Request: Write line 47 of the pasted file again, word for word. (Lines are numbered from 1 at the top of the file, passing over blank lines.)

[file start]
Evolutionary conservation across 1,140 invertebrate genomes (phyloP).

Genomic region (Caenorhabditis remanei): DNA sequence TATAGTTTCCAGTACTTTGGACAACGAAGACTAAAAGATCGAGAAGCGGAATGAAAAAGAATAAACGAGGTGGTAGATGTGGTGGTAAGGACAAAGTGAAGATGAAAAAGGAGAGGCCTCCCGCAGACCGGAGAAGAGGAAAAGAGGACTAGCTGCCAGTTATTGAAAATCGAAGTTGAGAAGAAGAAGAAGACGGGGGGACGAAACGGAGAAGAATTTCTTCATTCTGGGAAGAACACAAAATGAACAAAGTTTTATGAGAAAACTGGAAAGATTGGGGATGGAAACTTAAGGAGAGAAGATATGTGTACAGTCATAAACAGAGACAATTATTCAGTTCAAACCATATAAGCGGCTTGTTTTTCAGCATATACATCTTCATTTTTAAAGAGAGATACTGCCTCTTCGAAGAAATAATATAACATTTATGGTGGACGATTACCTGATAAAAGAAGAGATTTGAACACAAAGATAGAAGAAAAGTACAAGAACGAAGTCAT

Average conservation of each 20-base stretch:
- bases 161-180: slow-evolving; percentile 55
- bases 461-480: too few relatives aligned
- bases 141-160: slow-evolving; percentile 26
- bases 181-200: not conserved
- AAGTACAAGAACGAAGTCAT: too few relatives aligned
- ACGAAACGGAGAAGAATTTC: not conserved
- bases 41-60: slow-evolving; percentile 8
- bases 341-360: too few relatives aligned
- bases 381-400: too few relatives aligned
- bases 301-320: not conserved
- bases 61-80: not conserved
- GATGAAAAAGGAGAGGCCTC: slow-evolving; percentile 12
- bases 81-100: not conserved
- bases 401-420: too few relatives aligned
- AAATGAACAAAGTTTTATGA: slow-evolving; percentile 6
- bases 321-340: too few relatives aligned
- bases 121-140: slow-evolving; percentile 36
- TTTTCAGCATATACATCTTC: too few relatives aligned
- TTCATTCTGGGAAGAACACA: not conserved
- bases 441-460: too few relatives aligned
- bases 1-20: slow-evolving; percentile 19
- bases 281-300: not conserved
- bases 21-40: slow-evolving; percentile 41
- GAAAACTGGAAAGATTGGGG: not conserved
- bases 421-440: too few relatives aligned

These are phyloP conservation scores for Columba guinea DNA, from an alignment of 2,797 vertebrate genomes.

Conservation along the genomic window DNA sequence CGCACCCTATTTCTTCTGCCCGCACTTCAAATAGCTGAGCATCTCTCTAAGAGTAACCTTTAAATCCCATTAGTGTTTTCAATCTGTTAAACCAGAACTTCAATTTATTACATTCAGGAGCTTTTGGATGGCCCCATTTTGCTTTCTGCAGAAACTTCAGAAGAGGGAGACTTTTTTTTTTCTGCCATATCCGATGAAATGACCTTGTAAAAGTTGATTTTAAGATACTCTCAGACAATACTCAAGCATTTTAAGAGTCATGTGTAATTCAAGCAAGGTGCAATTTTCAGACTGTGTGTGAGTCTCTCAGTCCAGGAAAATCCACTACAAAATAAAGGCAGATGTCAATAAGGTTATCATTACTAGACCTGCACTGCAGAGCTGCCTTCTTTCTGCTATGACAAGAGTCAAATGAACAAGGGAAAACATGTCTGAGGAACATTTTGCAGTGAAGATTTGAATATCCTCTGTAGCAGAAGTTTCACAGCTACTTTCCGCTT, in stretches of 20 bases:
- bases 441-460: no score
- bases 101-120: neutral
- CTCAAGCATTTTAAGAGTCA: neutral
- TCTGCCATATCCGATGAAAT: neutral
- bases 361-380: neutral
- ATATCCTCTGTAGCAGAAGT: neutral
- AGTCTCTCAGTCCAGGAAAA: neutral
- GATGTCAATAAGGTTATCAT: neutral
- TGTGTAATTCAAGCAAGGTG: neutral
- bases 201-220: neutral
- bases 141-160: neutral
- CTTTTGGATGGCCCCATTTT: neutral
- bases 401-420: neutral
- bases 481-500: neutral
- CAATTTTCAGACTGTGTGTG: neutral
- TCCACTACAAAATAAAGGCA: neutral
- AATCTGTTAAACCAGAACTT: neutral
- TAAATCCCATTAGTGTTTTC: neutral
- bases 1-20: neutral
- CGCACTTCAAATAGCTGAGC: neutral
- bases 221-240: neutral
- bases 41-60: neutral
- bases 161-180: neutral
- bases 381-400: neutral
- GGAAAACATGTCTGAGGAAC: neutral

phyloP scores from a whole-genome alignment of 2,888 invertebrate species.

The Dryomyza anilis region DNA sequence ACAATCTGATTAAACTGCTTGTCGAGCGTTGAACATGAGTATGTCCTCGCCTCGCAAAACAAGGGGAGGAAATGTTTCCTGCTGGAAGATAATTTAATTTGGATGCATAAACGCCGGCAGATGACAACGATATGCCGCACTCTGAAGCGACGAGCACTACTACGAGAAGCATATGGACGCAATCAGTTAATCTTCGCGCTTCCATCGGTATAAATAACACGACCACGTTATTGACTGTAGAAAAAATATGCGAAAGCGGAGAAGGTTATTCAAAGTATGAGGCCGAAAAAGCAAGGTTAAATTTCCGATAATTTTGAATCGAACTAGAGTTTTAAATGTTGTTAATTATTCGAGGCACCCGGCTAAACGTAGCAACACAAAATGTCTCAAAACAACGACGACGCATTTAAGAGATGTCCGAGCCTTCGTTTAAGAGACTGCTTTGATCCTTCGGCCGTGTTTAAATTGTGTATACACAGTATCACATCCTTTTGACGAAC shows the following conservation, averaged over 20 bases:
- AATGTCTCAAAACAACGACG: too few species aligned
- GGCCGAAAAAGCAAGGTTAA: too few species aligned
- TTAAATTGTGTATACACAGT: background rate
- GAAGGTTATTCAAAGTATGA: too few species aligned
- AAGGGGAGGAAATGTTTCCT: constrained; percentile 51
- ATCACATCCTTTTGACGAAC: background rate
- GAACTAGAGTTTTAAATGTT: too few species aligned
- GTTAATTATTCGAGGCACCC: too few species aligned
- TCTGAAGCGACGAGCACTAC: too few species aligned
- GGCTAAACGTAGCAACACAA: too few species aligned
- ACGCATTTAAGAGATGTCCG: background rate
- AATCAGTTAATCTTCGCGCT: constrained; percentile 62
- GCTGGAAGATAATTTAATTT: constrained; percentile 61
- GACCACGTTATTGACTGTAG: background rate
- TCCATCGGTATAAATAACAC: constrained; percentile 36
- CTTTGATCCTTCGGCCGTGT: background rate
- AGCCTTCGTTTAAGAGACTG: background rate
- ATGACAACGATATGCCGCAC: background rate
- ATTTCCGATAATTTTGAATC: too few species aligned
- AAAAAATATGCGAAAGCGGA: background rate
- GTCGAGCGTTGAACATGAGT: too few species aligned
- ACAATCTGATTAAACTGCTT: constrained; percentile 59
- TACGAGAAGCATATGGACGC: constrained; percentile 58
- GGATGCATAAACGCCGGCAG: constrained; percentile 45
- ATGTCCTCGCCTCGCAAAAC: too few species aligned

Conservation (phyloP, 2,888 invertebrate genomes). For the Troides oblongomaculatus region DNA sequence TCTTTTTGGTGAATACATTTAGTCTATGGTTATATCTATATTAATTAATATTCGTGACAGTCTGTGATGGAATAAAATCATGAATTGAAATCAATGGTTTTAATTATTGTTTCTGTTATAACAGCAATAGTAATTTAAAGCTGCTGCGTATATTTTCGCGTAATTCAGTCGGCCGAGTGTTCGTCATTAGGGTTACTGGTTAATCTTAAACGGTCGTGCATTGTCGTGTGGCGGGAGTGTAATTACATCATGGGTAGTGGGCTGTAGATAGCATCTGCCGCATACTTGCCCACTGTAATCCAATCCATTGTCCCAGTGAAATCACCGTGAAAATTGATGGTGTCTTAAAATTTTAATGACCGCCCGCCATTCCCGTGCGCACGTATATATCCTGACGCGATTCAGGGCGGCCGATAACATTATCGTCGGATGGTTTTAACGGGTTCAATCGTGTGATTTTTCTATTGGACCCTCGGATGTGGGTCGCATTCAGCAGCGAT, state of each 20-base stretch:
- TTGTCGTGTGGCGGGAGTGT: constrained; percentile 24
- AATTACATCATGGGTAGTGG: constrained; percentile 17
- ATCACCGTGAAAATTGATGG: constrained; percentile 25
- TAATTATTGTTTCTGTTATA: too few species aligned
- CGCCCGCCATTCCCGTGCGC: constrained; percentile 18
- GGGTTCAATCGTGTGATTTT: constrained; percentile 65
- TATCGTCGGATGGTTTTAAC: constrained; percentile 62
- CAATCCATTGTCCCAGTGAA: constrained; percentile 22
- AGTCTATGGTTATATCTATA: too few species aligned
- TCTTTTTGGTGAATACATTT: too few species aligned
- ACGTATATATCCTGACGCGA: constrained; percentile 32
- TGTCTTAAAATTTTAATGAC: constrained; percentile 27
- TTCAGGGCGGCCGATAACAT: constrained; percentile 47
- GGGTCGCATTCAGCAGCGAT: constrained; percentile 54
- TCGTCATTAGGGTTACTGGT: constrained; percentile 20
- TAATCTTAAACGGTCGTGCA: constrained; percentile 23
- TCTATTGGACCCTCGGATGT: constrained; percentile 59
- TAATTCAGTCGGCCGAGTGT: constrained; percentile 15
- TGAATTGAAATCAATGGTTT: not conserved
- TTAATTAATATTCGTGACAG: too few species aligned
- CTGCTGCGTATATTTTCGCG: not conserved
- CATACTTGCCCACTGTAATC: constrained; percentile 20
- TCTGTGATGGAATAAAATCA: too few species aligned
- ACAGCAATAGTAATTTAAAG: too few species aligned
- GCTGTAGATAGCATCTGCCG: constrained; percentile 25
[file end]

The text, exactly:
- AATCTGTTAAACCAGAACTT: neutral